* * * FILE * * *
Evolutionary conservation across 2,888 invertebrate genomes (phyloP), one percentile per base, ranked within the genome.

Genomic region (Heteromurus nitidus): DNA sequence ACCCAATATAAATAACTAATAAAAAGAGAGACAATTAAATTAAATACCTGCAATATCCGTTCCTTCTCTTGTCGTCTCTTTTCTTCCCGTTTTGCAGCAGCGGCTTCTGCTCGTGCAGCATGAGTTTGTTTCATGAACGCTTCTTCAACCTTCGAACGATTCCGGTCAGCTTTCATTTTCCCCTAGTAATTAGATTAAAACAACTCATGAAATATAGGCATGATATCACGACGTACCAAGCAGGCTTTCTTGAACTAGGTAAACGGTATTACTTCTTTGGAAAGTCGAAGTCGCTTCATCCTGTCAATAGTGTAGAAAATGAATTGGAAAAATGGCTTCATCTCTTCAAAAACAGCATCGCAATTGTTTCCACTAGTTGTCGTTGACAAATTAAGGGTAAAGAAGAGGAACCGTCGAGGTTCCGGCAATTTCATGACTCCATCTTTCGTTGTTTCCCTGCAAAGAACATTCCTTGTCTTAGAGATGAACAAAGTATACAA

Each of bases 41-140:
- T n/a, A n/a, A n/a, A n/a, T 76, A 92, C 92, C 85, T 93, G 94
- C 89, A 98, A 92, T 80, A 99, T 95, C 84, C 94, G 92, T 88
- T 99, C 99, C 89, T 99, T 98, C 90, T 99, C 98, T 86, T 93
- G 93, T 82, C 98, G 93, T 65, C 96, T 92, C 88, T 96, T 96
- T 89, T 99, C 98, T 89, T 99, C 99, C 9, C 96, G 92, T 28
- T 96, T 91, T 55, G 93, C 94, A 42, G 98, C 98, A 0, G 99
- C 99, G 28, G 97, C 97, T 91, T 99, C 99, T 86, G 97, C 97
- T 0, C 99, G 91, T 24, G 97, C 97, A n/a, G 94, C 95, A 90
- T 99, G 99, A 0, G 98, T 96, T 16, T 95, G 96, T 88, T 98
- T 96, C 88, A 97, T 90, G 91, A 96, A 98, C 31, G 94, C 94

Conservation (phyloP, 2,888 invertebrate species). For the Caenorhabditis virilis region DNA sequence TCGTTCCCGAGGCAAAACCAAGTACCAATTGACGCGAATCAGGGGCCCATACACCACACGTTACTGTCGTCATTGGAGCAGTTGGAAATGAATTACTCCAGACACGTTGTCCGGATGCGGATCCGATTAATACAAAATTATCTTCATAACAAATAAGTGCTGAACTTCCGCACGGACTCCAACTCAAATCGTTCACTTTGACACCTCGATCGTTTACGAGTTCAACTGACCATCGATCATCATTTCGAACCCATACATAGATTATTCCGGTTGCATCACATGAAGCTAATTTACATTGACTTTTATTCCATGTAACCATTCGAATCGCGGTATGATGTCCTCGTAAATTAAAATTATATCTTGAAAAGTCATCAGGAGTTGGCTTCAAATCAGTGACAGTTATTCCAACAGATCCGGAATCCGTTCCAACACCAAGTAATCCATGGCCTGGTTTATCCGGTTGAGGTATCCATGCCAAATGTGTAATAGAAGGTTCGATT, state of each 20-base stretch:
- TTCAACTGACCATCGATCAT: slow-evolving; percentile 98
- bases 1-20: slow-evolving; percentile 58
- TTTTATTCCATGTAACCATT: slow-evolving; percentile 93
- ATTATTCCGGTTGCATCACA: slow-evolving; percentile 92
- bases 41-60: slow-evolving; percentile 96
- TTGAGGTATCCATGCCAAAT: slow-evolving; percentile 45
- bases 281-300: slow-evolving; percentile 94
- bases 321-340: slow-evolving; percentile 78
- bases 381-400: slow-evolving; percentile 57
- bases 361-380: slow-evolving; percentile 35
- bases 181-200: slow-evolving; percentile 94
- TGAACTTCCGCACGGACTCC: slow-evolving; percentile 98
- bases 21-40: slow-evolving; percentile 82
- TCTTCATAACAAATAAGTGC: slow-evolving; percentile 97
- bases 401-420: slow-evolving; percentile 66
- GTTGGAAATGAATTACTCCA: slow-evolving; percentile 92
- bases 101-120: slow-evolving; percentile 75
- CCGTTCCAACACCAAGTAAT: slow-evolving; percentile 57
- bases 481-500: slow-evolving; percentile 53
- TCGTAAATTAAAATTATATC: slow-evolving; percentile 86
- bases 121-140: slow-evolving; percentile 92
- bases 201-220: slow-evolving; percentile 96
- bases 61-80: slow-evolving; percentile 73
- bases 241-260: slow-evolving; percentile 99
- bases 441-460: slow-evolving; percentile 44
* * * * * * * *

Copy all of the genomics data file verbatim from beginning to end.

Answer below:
Evolutionary conservation across 2,888 invertebrate genomes (phyloP), one percentile per base, ranked within the genome.

Genomic region (Heteromurus nitidus): DNA sequence ACCCAATATAAATAACTAATAAAAAGAGAGACAATTAAATTAAATACCTGCAATATCCGTTCCTTCTCTTGTCGTCTCTTTTCTTCCCGTTTTGCAGCAGCGGCTTCTGCTCGTGCAGCATGAGTTTGTTTCATGAACGCTTCTTCAACCTTCGAACGATTCCGGTCAGCTTTCATTTTCCCCTAGTAATTAGATTAAAACAACTCATGAAATATAGGCATGATATCACGACGTACCAAGCAGGCTTTCTTGAACTAGGTAAACGGTATTACTTCTTTGGAAAGTCGAAGTCGCTTCATCCTGTCAATAGTGTAGAAAATGAATTGGAAAAATGGCTTCATCTCTTCAAAAACAGCATCGCAATTGTTTCCACTAGTTGTCGTTGACAAATTAAGGGTAAAGAAGAGGAACCGTCGAGGTTCCGGCAATTTCATGACTCCATCTTTCGTTGTTTCCCTGCAAAGAACATTCCTTGTCTTAGAGATGAACAAAGTATACAA

Each of bases 41-140:
- T n/a, A n/a, A n/a, A n/a, T 76, A 92, C 92, C 85, T 93, G 94
- C 89, A 98, A 92, T 80, A 99, T 95, C 84, C 94, G 92, T 88
- T 99, C 99, C 89, T 99, T 98, C 90, T 99, C 98, T 86, T 93
- G 93, T 82, C 98, G 93, T 65, C 96, T 92, C 88, T 96, T 96
- T 89, T 99, C 98, T 89, T 99, C 99, C 9, C 96, G 92, T 28
- T 96, T 91, T 55, G 93, C 94, A 42, G 98, C 98, A 0, G 99
- C 99, G 28, G 97, C 97, T 91, T 99, C 99, T 86, G 97, C 97
- T 0, C 99, G 91, T 24, G 97, C 97, A n/a, G 94, C 95, A 90
- T 99, G 99, A 0, G 98, T 96, T 16, T 95, G 96, T 88, T 98
- T 96, C 88, A 97, T 90, G 91, A 96, A 98, C 31, G 94, C 94

Conservation (phyloP, 2,888 invertebrate species). For the Caenorhabditis virilis region DNA sequence TCGTTCCCGAGGCAAAACCAAGTACCAATTGACGCGAATCAGGGGCCCATACACCACACGTTACTGTCGTCATTGGAGCAGTTGGAAATGAATTACTCCAGACACGTTGTCCGGATGCGGATCCGATTAATACAAAATTATCTTCATAACAAATAAGTGCTGAACTTCCGCACGGACTCCAACTCAAATCGTTCACTTTGACACCTCGATCGTTTACGAGTTCAACTGACCATCGATCATCATTTCGAACCCATACATAGATTATTCCGGTTGCATCACATGAAGCTAATTTACATTGACTTTTATTCCATGTAACCATTCGAATCGCGGTATGATGTCCTCGTAAATTAAAATTATATCTTGAAAAGTCATCAGGAGTTGGCTTCAAATCAGTGACAGTTATTCCAACAGATCCGGAATCCGTTCCAACACCAAGTAATCCATGGCCTGGTTTATCCGGTTGAGGTATCCATGCCAAATGTGTAATAGAAGGTTCGATT, state of each 20-base stretch:
- TTCAACTGACCATCGATCAT: slow-evolving; percentile 98
- bases 1-20: slow-evolving; percentile 58
- TTTTATTCCATGTAACCATT: slow-evolving; percentile 93
- ATTATTCCGGTTGCATCACA: slow-evolving; percentile 92
- bases 41-60: slow-evolving; percentile 96
- TTGAGGTATCCATGCCAAAT: slow-evolving; percentile 45
- bases 281-300: slow-evolving; percentile 94
- bases 321-340: slow-evolving; percentile 78
- bases 381-400: slow-evolving; percentile 57
- bases 361-380: slow-evolving; percentile 35
- bases 181-200: slow-evolving; percentile 94
- TGAACTTCCGCACGGACTCC: slow-evolving; percentile 98
- bases 21-40: slow-evolving; percentile 82
- TCTTCATAACAAATAAGTGC: slow-evolving; percentile 97
- bases 401-420: slow-evolving; percentile 66
- GTTGGAAATGAATTACTCCA: slow-evolving; percentile 92
- bases 101-120: slow-evolving; percentile 75
- CCGTTCCAACACCAAGTAAT: slow-evolving; percentile 57
- bases 481-500: slow-evolving; percentile 53
- TCGTAAATTAAAATTATATC: slow-evolving; percentile 86
- bases 121-140: slow-evolving; percentile 92
- bases 201-220: slow-evolving; percentile 96
- bases 61-80: slow-evolving; percentile 73
- bases 241-260: slow-evolving; percentile 99
- bases 441-460: slow-evolving; percentile 44